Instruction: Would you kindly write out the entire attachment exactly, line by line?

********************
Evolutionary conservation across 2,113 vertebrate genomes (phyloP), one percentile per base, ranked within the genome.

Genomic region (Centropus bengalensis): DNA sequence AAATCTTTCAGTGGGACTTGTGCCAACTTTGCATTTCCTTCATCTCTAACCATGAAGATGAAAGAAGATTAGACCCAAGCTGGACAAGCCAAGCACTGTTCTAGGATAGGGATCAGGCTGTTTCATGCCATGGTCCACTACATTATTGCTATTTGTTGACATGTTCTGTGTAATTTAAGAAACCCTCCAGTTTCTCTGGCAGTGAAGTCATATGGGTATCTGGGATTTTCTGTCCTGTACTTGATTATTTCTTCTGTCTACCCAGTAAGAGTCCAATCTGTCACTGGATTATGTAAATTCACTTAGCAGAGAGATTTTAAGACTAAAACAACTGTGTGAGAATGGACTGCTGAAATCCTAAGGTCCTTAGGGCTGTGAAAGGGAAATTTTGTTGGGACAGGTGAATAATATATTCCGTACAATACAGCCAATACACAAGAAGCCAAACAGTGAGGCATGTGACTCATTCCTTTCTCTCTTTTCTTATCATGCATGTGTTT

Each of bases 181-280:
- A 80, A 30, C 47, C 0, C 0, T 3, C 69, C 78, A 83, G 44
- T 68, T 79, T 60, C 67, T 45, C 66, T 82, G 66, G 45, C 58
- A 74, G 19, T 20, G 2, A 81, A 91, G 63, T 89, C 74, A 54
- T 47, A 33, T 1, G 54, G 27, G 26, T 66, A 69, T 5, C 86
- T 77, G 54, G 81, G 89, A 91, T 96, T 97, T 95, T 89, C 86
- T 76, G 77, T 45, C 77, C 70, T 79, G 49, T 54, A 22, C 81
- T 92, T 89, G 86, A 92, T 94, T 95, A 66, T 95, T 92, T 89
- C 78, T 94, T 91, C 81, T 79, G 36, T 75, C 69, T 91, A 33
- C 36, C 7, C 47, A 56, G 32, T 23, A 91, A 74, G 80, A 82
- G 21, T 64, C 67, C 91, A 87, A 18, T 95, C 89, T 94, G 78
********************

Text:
Evolutionary conservation across 2,113 vertebrate genomes (phyloP), one percentile per base, ranked within the genome.

Genomic region (Centropus bengalensis): DNA sequence AAATCTTTCAGTGGGACTTGTGCCAACTTTGCATTTCCTTCATCTCTAACCATGAAGATGAAAGAAGATTAGACCCAAGCTGGACAAGCCAAGCACTGTTCTAGGATAGGGATCAGGCTGTTTCATGCCATGGTCCACTACATTATTGCTATTTGTTGACATGTTCTGTGTAATTTAAGAAACCCTCCAGTTTCTCTGGCAGTGAAGTCATATGGGTATCTGGGATTTTCTGTCCTGTACTTGATTATTTCTTCTGTCTACCCAGTAAGAGTCCAATCTGTCACTGGATTATGTAAATTCACTTAGCAGAGAGATTTTAAGACTAAAACAACTGTGTGAGAATGGACTGCTGAAATCCTAAGGTCCTTAGGGCTGTGAAAGGGAAATTTTGTTGGGACAGGTGAATAATATATTCCGTACAATACAGCCAATACACAAGAAGCCAAACAGTGAGGCATGTGACTCATTCCTTTCTCTCTTTTCTTATCATGCATGTGTTT

Each of bases 181-280:
- A 80, A 30, C 47, C 0, C 0, T 3, C 69, C 78, A 83, G 44
- T 68, T 79, T 60, C 67, T 45, C 66, T 82, G 66, G 45, C 58
- A 74, G 19, T 20, G 2, A 81, A 91, G 63, T 89, C 74, A 54
- T 47, A 33, T 1, G 54, G 27, G 26, T 66, A 69, T 5, C 86
- T 77, G 54, G 81, G 89, A 91, T 96, T 97, T 95, T 89, C 86
- T 76, G 77, T 45, C 77, C 70, T 79, G 49, T 54, A 22, C 81
- T 92, T 89, G 86, A 92, T 94, T 95, A 66, T 95, T 92, T 89
- C 78, T 94, T 91, C 81, T 79, G 36, T 75, C 69, T 91, A 33
- C 36, C 7, C 47, A 56, G 32, T 23, A 91, A 74, G 80, A 82
- G 21, T 64, C 67, C 91, A 87, A 18, T 95, C 89, T 94, G 78